Last year Votto lead MLB in OBP at .454. He also led MLB with 134 walks. He beat out Giancarlo Stanton of the Miami Marlins for the National League lead in OPS as well. The rest of team should step up a little bit. Duvall should continue to hit for power. Suarez and Schebler should each be a little better. Votto, though, must come close to doing what he did last year for the improvement of the rest of the team to mean anything. Votto must lead MLB in OBP again. That is the top priority. Votto has to continue to show his power. A top ten finish in the NL in slugging is another must. A top five finish would be meaningful.
With Stanton gone to the New York Yankees, Votto must lead the NL in OPS. There are not many players that will challenge him if he hits his OBP goal. This is what Votto must do for the Reds to be competitive in 2018. If the Reds don’t compete, it likely won’t be Votto’s fault. If he isn’t himself this season, though, they don’t stand a chance. He gets paid the big bucks and needs to continue to produce like it.
Wick: I think it’s DeSclafani, since the Reds have clearly banked on him being healthy despite him having had both elbow and oblique issues. If he’s the 3 WAR pitcher he’s shown he can be on multiple occasions (or, god forbid, improves on those numbers), that paired with the emergence of Luis Castillo gives the Reds a talented, cheap, and controlled 1-2 punch atop the rotation, which they’ve not really had in quite some time. (/crosses fingers)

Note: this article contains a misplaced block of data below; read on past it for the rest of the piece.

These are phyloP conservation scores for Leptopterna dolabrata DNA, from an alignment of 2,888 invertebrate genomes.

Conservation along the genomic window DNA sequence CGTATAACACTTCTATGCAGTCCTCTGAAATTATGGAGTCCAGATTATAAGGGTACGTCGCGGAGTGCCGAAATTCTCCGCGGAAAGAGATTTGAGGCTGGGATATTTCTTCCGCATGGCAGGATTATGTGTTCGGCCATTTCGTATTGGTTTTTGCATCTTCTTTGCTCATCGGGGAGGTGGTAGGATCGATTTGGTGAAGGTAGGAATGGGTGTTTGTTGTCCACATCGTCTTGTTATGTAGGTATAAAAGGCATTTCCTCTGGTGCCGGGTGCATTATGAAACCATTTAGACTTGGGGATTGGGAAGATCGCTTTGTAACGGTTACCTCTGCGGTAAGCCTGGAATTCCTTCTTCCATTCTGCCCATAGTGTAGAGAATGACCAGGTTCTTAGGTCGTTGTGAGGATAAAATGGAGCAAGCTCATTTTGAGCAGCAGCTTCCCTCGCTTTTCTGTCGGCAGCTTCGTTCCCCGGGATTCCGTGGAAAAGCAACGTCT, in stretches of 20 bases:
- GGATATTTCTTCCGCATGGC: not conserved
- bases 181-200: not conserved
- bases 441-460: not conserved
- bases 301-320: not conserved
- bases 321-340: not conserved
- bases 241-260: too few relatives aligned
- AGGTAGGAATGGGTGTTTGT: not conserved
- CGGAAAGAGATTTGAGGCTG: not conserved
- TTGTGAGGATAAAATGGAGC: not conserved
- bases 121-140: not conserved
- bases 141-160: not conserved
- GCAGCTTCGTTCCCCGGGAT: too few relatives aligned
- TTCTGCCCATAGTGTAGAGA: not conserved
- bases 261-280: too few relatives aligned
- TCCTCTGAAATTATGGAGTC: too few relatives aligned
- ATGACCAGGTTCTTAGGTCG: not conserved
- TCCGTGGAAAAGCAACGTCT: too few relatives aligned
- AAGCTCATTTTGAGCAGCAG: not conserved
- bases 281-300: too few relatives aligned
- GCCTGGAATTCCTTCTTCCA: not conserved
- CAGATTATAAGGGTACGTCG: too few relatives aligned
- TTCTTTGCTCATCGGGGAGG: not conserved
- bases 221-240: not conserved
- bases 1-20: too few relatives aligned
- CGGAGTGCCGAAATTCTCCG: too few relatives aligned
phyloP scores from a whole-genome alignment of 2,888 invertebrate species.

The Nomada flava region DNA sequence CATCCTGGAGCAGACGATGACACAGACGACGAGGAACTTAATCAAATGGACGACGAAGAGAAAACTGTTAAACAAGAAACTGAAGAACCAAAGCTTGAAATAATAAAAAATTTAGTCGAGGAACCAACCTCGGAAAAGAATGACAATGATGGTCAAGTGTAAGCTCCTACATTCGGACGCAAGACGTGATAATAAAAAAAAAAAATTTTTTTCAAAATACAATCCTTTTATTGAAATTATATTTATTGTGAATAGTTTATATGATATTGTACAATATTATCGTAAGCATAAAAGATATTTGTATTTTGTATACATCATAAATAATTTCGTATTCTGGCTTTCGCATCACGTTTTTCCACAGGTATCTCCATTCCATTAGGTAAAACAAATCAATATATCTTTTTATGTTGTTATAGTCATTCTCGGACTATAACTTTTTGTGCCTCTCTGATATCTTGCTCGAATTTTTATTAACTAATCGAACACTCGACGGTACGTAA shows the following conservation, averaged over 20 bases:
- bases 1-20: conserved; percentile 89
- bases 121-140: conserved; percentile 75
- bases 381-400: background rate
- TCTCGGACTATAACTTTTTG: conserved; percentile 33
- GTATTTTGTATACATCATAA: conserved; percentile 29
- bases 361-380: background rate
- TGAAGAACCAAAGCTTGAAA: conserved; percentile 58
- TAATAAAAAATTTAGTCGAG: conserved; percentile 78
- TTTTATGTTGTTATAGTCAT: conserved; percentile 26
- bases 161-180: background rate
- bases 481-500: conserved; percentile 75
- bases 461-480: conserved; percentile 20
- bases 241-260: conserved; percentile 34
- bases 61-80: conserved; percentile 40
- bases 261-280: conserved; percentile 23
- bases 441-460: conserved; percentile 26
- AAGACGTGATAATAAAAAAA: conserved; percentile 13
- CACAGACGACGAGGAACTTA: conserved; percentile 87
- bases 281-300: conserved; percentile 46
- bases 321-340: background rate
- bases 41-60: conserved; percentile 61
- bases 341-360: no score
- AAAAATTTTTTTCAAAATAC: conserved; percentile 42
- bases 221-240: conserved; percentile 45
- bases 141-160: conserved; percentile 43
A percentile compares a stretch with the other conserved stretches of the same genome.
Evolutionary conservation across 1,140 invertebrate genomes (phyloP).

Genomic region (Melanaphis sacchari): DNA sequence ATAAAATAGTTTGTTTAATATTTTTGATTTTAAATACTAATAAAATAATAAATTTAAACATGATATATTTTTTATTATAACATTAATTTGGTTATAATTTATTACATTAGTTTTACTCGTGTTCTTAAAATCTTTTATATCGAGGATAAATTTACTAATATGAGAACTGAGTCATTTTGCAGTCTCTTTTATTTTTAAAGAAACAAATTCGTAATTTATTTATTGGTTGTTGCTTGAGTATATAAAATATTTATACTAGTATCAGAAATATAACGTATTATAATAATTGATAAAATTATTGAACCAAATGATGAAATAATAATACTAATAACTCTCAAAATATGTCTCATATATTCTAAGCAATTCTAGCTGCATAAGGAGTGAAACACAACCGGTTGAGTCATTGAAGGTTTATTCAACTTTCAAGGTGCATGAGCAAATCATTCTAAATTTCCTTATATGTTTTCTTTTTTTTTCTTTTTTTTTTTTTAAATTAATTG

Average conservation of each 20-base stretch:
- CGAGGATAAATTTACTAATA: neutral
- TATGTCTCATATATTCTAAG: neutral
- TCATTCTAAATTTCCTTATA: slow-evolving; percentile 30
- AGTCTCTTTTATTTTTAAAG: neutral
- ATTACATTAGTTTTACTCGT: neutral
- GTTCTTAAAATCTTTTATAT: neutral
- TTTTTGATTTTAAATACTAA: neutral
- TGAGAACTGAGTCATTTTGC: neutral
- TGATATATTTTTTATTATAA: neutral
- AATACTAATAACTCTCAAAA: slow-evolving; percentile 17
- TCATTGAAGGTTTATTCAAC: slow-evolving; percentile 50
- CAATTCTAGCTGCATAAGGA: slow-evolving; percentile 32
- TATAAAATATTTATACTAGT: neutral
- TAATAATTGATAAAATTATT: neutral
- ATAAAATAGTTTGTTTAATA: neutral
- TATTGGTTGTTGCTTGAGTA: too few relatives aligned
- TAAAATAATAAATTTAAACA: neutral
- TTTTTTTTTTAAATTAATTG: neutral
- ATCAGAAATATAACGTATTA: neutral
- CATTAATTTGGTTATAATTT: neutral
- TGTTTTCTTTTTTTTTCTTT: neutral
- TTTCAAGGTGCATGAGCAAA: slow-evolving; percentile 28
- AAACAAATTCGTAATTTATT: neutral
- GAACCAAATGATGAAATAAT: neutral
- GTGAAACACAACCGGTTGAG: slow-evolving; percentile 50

Shawn: Joey Votto, obviously. The guy whose development would mean the most this year would be Jesse Winker (position player) and Luis Castillo (pitcher). A healthy and effective Homer Bailey and/or Anthony DeSclafani would mean a lot to the young staff. On a bad team, there’s a lot of key players.
Jim: The too easy answer here is Joey Votto who missed winning his second NL MVP award by just 2 points in 2017. Yet despite Votto’s stellar season, the team lost 94 games and, it has many offensive producers who as a group could mitigate much of an off year by Votto. If the lot of the Reds is to improve in 2018, it will be on the backs of their young pitching prospects. So, instead, I’m going with the man who won the NL Gold Glove at catcher in 2017, Tucker Barnhart, because his work with the young pitchers will be key to any such improvement.
C70: What’s your projection for 2018? Where does the team wind up overall?